whether sun and moon still shone, for in that fight
a mist surrounded all the best men standing there
beside Menoetius’ dead son. Meanwhile, other Trojans
fought other well-armed Achaeans undisturbed,
under a clear sky, bright sunshine all around them, 470
no clouds above the entire earth or on the mountains.
So they fought more casually, keeping their distance,
staying out of range of each other’s painful weapons.
But soldiers in the centre were suffering badly
in the fog and fighting. The pitiless bronze
was wearing down the finest men.
But two warriors,
Thrasymedes and Antilochus, well-known men,
had not yet learned about the death of lord Patroclus.
They thought he was still alive, fighting the Trojans
in the front ranks of the throng. These two were
fighting 480 
some distance off, watching their companions, keeping
of who was killed or fleeing back, as Nestor had
when he’d urged them into battle by their black ships.
Throughout that entire day
the great combat raged,
a bitter conflict. The men kept toiling on without a
sweat dripping on their knees and legs, under their
and running down men’s eyes and hands, as both sides
battled over swift-footed Achilles’ brave companion.
Just as a man gives his people a huge bull’s hide
to stretch, after soaking it in fat, and they stand, 490
once they’ve picked it up, in a circle pulling hard,
so the moisture quickly leaves the hide, as the fat
soaks in under the tension of so many hands
stretching the entire skin as far as it will go—
that’s how those men on both sides pulled at the corpse,
back and forth in a narrow space, hearts full of hope—
Trojans seeking to drag it back to Ilion,
Achaeans to their hollow ships. Around Patroclus
the conflict grew intense. Neither Ares nor Athena,
who incite warriors to battle, if they’d seen that
would have disparaged it, not even if they’d been
intensely angry. That’s how destructive Zeus made 
the conflict for men and horses that day men fought
Godlike Achilles, at this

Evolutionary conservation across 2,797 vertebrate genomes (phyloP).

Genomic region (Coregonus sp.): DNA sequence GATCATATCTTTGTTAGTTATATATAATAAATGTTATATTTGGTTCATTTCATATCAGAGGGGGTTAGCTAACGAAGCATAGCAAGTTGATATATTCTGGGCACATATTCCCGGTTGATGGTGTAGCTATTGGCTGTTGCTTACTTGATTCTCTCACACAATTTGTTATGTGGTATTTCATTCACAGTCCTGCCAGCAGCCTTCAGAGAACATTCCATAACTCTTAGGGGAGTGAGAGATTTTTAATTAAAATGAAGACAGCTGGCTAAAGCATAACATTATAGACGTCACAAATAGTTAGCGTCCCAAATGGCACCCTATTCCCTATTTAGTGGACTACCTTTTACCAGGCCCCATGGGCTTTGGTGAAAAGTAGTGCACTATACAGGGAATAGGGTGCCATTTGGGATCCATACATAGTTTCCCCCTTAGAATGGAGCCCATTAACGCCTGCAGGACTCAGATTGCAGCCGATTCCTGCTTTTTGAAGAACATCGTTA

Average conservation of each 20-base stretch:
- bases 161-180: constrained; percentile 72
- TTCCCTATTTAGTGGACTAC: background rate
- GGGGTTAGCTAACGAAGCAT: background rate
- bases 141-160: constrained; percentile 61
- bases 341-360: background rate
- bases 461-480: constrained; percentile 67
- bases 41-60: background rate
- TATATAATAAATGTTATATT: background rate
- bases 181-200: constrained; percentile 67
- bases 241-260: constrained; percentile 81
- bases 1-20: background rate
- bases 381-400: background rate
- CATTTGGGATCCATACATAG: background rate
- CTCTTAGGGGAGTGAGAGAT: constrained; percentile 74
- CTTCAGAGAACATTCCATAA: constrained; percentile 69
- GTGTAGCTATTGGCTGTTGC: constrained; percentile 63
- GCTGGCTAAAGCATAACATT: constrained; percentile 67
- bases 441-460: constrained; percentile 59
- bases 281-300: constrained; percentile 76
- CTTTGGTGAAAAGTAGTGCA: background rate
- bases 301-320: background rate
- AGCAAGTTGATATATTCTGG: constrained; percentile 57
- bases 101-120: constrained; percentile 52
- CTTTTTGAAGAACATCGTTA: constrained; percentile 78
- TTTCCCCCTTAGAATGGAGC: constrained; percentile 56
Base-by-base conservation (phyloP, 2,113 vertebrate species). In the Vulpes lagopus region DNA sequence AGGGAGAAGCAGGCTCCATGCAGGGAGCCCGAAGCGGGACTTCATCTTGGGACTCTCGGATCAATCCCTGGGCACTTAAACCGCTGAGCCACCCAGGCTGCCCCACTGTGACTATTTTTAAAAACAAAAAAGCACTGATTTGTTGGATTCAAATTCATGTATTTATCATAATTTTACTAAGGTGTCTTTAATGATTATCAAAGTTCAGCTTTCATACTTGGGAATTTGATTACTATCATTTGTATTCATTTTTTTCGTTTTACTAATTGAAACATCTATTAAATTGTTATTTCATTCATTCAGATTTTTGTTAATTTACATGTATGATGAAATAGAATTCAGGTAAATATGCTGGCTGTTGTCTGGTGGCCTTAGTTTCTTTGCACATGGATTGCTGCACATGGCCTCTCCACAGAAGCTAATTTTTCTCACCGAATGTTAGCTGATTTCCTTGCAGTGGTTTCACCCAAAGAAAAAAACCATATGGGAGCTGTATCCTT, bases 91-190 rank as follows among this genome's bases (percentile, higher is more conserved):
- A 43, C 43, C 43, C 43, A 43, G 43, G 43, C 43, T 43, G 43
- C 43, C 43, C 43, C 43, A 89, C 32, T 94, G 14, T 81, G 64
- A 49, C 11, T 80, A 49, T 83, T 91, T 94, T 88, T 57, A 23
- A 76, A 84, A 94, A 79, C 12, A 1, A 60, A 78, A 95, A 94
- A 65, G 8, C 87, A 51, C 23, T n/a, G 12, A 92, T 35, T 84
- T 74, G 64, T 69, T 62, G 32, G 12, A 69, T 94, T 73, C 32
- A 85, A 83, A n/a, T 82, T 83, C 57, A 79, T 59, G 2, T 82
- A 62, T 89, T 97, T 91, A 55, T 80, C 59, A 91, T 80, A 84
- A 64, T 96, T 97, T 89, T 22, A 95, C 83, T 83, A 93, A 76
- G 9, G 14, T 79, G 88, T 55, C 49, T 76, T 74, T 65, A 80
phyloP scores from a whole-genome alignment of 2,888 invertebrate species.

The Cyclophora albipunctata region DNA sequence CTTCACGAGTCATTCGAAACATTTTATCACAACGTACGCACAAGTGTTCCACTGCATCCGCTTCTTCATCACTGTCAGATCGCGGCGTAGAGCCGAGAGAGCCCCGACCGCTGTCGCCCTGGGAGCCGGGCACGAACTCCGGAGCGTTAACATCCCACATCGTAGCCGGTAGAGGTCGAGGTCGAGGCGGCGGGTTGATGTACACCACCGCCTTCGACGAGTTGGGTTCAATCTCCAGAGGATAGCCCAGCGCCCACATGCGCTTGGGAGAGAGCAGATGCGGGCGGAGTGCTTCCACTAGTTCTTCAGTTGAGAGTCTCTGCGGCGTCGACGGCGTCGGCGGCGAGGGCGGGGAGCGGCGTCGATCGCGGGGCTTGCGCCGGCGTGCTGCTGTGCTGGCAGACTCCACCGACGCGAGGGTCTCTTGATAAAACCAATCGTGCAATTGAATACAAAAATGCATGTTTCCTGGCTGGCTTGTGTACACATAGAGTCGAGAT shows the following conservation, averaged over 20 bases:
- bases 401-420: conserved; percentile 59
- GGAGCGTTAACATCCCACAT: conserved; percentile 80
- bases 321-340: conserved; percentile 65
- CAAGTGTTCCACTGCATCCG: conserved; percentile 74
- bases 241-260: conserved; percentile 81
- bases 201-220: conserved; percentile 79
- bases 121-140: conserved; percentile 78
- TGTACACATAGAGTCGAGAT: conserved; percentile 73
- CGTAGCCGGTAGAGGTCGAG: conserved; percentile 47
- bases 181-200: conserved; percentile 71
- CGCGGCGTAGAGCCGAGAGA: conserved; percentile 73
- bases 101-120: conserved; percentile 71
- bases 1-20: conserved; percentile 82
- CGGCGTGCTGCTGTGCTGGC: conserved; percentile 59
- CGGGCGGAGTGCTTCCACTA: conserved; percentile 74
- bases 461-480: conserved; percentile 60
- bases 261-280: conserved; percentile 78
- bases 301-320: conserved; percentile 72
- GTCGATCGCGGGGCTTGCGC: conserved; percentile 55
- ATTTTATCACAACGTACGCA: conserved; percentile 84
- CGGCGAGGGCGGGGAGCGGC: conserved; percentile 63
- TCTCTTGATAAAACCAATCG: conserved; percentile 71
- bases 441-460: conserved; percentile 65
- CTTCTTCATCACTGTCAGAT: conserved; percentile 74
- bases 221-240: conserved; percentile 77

knew nothing of Patroclus’ death, for they were fighting
under the walls of Troy, away from the fast ships.
He’d never imagined in his heart that Patroclus
was dead. He thought he was alive and would return
once he’d reached the gates. He didn’t think
he’d lay waste the city with him or without him, 510
for often Achilles had learned this from his mother,
listening to her in private, when she’d told him
what great Zeus had planned. But at that time, Thetis
said nothing of the evil which had taken place,
the death of his companion, his dearest friend by far.
But those beside the corpse
kept holding their sharp spears,
with no pause in the fighting. The mutual slaughter
continued on. Bronze-armed Achaeans talked together,
using words like these:
there’d be no glory for us if we went back 520
to the hollow ships. So let the black earth
open here for each of us. That would be better
for us all by far than if we leave this corpse
for horse-taming Trojans to carry off,
back to their city, winning glory.”
Great-heated Trojans, too,
spoke words like these: 
“Friends, if we’re all fated
to be killed together
by this man, let no one leave the battle.”
Men talked like this to
strengthen their companions.
Then they fought on, the smash of iron rising up 530
through the bronze sky. But the horses of Achilles,
descendant of Aeacus, stood some distance from the
weeping from the time they first learned their
had fallen in the dust at the hands of Hector,
killer of men. Automedon, brave son of Diores,
often lashed them with a stroke of his quick whip, 
and often spoke to them with soothing words or threats,
but the two weren’t willing to withdraw back to the
by the broad Hellespont, or go towards Achaeans
locked in battle. They stayed beside their ornate
immobile, like a pillar standing on the tomb
of some dead man or woman, heads bowed down to earth.
Warm tears flowed from their eyes onto the ground,
as they cried, longing for their driver. Their thick
covered in dirt, trailed down below their harnesses
on both sides of the yoke. Looking at those horses,
as they mourned, the son of Cronos pitied them.
Shaking his head, Zeus spoke to his own heart:
Why did we give you to king Peleus,
a mortal man, for you’re immortal, ageless? 550
Was it so you’d experience sorrow
among unhappy men? For the truth is this—
of all the things which breathe or move on earth,
nothing is more miserable than man.
But at least Hector, Priam’s son, won’t mount you
or drive your finely decorated chariot.
That I won’t permit. Is it not enough
he wears his armour and then brags about it? 
I’ll put strength into your legs and hearts,
so you can carry Automedon safely 560
from this battle back to the hollow ships.
For I’ll still grant glory to the Trojans,
to keep on killing till they reach the ships,
at sunset, when sacred darkness comes.”
Saying this, Zeus breathed
great strength into those horses.
The two shook out their manes, so the dirt fell on the
They then set off towards the Trojans and Achaeans,
quickly pulling the fast chariot along with them.
Behind them Automedon joined the fighting,
though still grieving for his comrade, swooping down 570
in that chariot like a vulture on a flock of geese.